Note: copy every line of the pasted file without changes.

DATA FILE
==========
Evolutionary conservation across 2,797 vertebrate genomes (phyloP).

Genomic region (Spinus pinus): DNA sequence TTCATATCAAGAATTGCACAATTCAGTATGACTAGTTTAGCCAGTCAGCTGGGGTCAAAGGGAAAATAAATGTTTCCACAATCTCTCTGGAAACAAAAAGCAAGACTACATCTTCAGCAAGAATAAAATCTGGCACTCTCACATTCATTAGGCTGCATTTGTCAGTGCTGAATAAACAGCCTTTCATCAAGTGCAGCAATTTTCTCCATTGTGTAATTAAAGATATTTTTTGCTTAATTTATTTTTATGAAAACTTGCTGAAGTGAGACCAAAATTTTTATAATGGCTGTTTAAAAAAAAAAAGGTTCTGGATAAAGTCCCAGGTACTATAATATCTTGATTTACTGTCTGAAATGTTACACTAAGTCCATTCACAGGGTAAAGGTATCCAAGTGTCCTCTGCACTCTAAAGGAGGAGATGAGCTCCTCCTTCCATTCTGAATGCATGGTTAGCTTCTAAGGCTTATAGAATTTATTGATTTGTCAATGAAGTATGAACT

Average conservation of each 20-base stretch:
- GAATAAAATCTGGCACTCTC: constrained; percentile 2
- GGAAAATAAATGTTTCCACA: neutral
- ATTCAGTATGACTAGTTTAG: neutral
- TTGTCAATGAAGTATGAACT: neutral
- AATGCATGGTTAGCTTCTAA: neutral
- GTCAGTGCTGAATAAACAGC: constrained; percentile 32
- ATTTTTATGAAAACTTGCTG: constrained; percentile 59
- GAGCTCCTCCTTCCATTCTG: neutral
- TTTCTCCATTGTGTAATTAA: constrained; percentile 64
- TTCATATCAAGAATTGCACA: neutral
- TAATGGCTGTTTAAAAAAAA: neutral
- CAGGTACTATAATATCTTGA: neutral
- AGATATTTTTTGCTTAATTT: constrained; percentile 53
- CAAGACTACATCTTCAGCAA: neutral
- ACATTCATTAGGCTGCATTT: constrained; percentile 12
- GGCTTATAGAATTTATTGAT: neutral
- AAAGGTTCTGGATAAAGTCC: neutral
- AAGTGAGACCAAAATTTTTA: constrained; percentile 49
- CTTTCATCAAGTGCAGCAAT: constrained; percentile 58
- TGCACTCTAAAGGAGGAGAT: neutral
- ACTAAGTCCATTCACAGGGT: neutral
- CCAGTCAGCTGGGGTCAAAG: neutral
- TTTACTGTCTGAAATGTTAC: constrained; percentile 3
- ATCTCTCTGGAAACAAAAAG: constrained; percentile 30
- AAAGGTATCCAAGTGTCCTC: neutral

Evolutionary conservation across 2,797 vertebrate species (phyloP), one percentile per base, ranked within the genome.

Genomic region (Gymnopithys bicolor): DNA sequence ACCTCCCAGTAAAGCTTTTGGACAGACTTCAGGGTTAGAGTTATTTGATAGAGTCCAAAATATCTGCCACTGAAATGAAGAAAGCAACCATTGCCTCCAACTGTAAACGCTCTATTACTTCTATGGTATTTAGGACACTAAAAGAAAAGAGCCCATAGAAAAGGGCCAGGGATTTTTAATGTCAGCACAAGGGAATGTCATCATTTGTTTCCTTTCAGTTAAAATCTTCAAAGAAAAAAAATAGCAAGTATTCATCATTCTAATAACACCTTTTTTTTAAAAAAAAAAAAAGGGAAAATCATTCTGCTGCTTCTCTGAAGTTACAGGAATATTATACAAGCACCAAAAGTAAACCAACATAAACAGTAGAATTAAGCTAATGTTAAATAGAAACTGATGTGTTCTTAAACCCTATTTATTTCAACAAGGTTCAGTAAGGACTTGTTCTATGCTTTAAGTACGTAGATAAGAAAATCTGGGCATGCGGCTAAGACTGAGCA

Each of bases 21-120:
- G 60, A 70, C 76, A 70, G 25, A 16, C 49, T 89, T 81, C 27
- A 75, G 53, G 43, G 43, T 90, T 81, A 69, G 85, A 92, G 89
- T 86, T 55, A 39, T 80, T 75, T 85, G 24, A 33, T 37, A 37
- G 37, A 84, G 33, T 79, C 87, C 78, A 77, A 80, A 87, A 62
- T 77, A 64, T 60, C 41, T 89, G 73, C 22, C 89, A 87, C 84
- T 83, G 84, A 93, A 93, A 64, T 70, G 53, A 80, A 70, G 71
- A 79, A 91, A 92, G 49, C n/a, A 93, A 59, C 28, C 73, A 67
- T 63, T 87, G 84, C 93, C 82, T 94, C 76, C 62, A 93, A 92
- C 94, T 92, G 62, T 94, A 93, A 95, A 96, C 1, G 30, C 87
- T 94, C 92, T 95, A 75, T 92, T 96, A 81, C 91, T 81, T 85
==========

Evolutionary conservation across 2,797 vertebrate genomes (phyloP).

Genomic region (Spinus pinus): DNA sequence TTCATATCAAGAATTGCACAATTCAGTATGACTAGTTTAGCCAGTCAGCTGGGGTCAAAGGGAAAATAAATGTTTCCACAATCTCTCTGGAAACAAAAAGCAAGACTACATCTTCAGCAAGAATAAAATCTGGCACTCTCACATTCATTAGGCTGCATTTGTCAGTGCTGAATAAACAGCCTTTCATCAAGTGCAGCAATTTTCTCCATTGTGTAATTAAAGATATTTTTTGCTTAATTTATTTTTATGAAAACTTGCTGAAGTGAGACCAAAATTTTTATAATGGCTGTTTAAAAAAAAAAAGGTTCTGGATAAAGTCCCAGGTACTATAATATCTTGATTTACTGTCTGAAATGTTACACTAAGTCCATTCACAGGGTAAAGGTATCCAAGTGTCCTCTGCACTCTAAAGGAGGAGATGAGCTCCTCCTTCCATTCTGAATGCATGGTTAGCTTCTAAGGCTTATAGAATTTATTGATTTGTCAATGAAGTATGAACT

Average conservation of each 20-base stretch:
- GAATAAAATCTGGCACTCTC: constrained; percentile 2
- GGAAAATAAATGTTTCCACA: neutral
- ATTCAGTATGACTAGTTTAG: neutral
- TTGTCAATGAAGTATGAACT: neutral
- AATGCATGGTTAGCTTCTAA: neutral
- GTCAGTGCTGAATAAACAGC: constrained; percentile 32
- ATTTTTATGAAAACTTGCTG: constrained; percentile 59
- GAGCTCCTCCTTCCATTCTG: neutral
- TTTCTCCATTGTGTAATTAA: constrained; percentile 64
- TTCATATCAAGAATTGCACA: neutral
- TAATGGCTGTTTAAAAAAAA: neutral
- CAGGTACTATAATATCTTGA: neutral
- AGATATTTTTTGCTTAATTT: constrained; percentile 53
- CAAGACTACATCTTCAGCAA: neutral
- ACATTCATTAGGCTGCATTT: constrained; percentile 12
- GGCTTATAGAATTTATTGAT: neutral
- AAAGGTTCTGGATAAAGTCC: neutral
- AAGTGAGACCAAAATTTTTA: constrained; percentile 49
- CTTTCATCAAGTGCAGCAAT: constrained; percentile 58
- TGCACTCTAAAGGAGGAGAT: neutral
- ACTAAGTCCATTCACAGGGT: neutral
- CCAGTCAGCTGGGGTCAAAG: neutral
- TTTACTGTCTGAAATGTTAC: constrained; percentile 3
- ATCTCTCTGGAAACAAAAAG: constrained; percentile 30
- AAAGGTATCCAAGTGTCCTC: neutral

Evolutionary conservation across 2,797 vertebrate species (phyloP), one percentile per base, ranked within the genome.

Genomic region (Gymnopithys bicolor): DNA sequence ACCTCCCAGTAAAGCTTTTGGACAGACTTCAGGGTTAGAGTTATTTGATAGAGTCCAAAATATCTGCCACTGAAATGAAGAAAGCAACCATTGCCTCCAACTGTAAACGCTCTATTACTTCTATGGTATTTAGGACACTAAAAGAAAAGAGCCCATAGAAAAGGGCCAGGGATTTTTAATGTCAGCACAAGGGAATGTCATCATTTGTTTCCTTTCAGTTAAAATCTTCAAAGAAAAAAAATAGCAAGTATTCATCATTCTAATAACACCTTTTTTTTAAAAAAAAAAAAAGGGAAAATCATTCTGCTGCTTCTCTGAAGTTACAGGAATATTATACAAGCACCAAAAGTAAACCAACATAAACAGTAGAATTAAGCTAATGTTAAATAGAAACTGATGTGTTCTTAAACCCTATTTATTTCAACAAGGTTCAGTAAGGACTTGTTCTATGCTTTAAGTACGTAGATAAGAAAATCTGGGCATGCGGCTAAGACTGAGCA

Each of bases 21-120:
- G 60, A 70, C 76, A 70, G 25, A 16, C 49, T 89, T 81, C 27
- A 75, G 53, G 43, G 43, T 90, T 81, A 69, G 85, A 92, G 89
- T 86, T 55, A 39, T 80, T 75, T 85, G 24, A 33, T 37, A 37
- G 37, A 84, G 33, T 79, C 87, C 78, A 77, A 80, A 87, A 62
- T 77, A 64, T 60, C 41, T 89, G 73, C 22, C 89, A 87, C 84
- T 83, G 84, A 93, A 93, A 64, T 70, G 53, A 80, A 70, G 71
- A 79, A 91, A 92, G 49, C n/a, A 93, A 59, C 28, C 73, A 67
- T 63, T 87, G 84, C 93, C 82, T 94, C 76, C 62, A 93, A 92
- C 94, T 92, G 62, T 94, A 93, A 95, A 96, C 1, G 30, C 87
- T 94, C 92, T 95, A 75, T 92, T 96, A 81, C 91, T 81, T 85